"He likes boats, huh?" Ray said, looking around. He was expected to be impressed.
"Yes, he does." With a remote she opened a cabinet and a large flat screen slid out. "He's in a meeting," she said, "but he'll be on in just a moment. Would you like a drink?"
"Thanks, black coffee."
There was a tiny camera in the top right corner of the screen, and Ray assumed he and Mr. French were about to chat via satellite. His irritation at waiting was slowly building. Normally, it would've been boiling by now, but he was captivated by the show that was unfolding around him. He was a character in it. Relax and enjoy it, he told himself. You have plenty of time.
She returned with the coffee, which, of course, was served in fine china, F&F engraved on the side of the cup. •-• "Can I step outside?" Ray asked.
"Certainly." She smiled and returned to her desk.
There was a long balcony through a set of doors. Ray sipped his coffee at the railing and admired the view. The wide front lawn ended at the highway, and beyond it was the beach and the water. No casinos were visible, not much in the way of development. Below him, on the front porch, some painters were chattering back and forth as they moved their ladders. Everything about the place looked and felt new. Patton French had just won the lottery.
"Mr. Atlee," she called, and Ray stepped inside the office. On the screen was the face of Patton French, hair slightly disheveled, reading glasses perched on his nose, eyes frowning above them. "There you are," he barked. "Sorry for the delay. Have a seat there, if you will, Ray, so I can see you."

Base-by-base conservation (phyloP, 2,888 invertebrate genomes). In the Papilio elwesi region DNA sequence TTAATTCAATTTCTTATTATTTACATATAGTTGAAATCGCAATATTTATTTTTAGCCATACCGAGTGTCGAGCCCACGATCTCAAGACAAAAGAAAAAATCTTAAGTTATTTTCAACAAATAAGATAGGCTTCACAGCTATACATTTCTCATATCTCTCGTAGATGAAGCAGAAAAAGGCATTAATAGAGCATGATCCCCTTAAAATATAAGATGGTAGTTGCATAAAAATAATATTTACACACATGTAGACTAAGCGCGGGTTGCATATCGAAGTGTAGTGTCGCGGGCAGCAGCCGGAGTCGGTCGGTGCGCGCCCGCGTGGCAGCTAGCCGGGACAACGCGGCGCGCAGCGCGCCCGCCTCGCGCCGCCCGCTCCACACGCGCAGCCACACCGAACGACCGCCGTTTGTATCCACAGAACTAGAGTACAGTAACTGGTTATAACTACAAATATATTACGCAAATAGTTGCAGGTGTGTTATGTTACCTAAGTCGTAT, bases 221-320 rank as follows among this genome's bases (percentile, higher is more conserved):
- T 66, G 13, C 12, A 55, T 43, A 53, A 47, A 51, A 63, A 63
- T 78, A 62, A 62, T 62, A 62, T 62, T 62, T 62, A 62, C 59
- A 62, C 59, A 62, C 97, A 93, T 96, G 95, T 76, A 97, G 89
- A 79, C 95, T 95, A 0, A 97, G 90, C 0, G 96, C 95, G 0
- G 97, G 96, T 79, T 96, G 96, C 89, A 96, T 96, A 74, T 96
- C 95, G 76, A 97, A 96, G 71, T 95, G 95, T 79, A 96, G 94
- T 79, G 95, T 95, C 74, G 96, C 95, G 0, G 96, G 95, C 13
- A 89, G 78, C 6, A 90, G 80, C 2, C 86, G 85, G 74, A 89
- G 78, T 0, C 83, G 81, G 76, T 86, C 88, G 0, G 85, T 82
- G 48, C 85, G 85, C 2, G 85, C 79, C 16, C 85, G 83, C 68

She pointed and Ray sat.
"How are you?" French asked.
"Great, look, sorry for the mix-up, all my fault, but I've been on one of these damned conference calls all afternoon, just couldn't get away. I was thinking it would be a lot quieter here on the boat for dinner, whatta you think? My chef's a damned sight better than anything you'll find on land. I'm only thirty minutes out. We'll have a drink, just the two of us, then a long dinner and we'll talk about your father. It'll be enjoyable, I promise."
When he finally shut up, Ray said, "Will my car be secure here?" '. - :
"Of course. Hell, it's in a compound. I'll tell the guards to sit on the damned thing if you want."
"Okay Do I swim out?" : "No, I've got boats. Dickie'll bring you."
Dickie was the same thick young man who'd escorted Ray into the building. Now he escorted him out, where a very long silver Mercedes was waiting. Dickie drove it like a tank through the traffic to the Point Cadet Marina, where a hundred small vessels were docked. One of the larger ones just happened to be owned by Pat-ton French. Its name was the Lady of Justice.
"The water's smooth, take about twenty-five minutes," Dickie said as they climbed on board. The engines were running. A steward with a thick accent asked Ray if he'd like a drink. "Diet soda," he said. They cast off and puttered through the rows of slips and past the marina until they were away from the pier. Ray climbed to the upper deck and watched the shoreline fade into the distance.
Anchored ten miles from Biloxi was the King of Torts, a hundred-forty-foot luxury yacht with a crew of five and plush quarters for a dozen friends. The only passenger was Mr. French, and he was waiting to greet his dinner guest. "A real pleasure, Ray" he said as he pumped his hand and then squeezed his shoulder.
"A pleasure for me as well," Ray said, holding his ground because French liked close contact. He was an inch or two taller, with a nicely tanned face, fierce blue eyes that squinted and did not blink.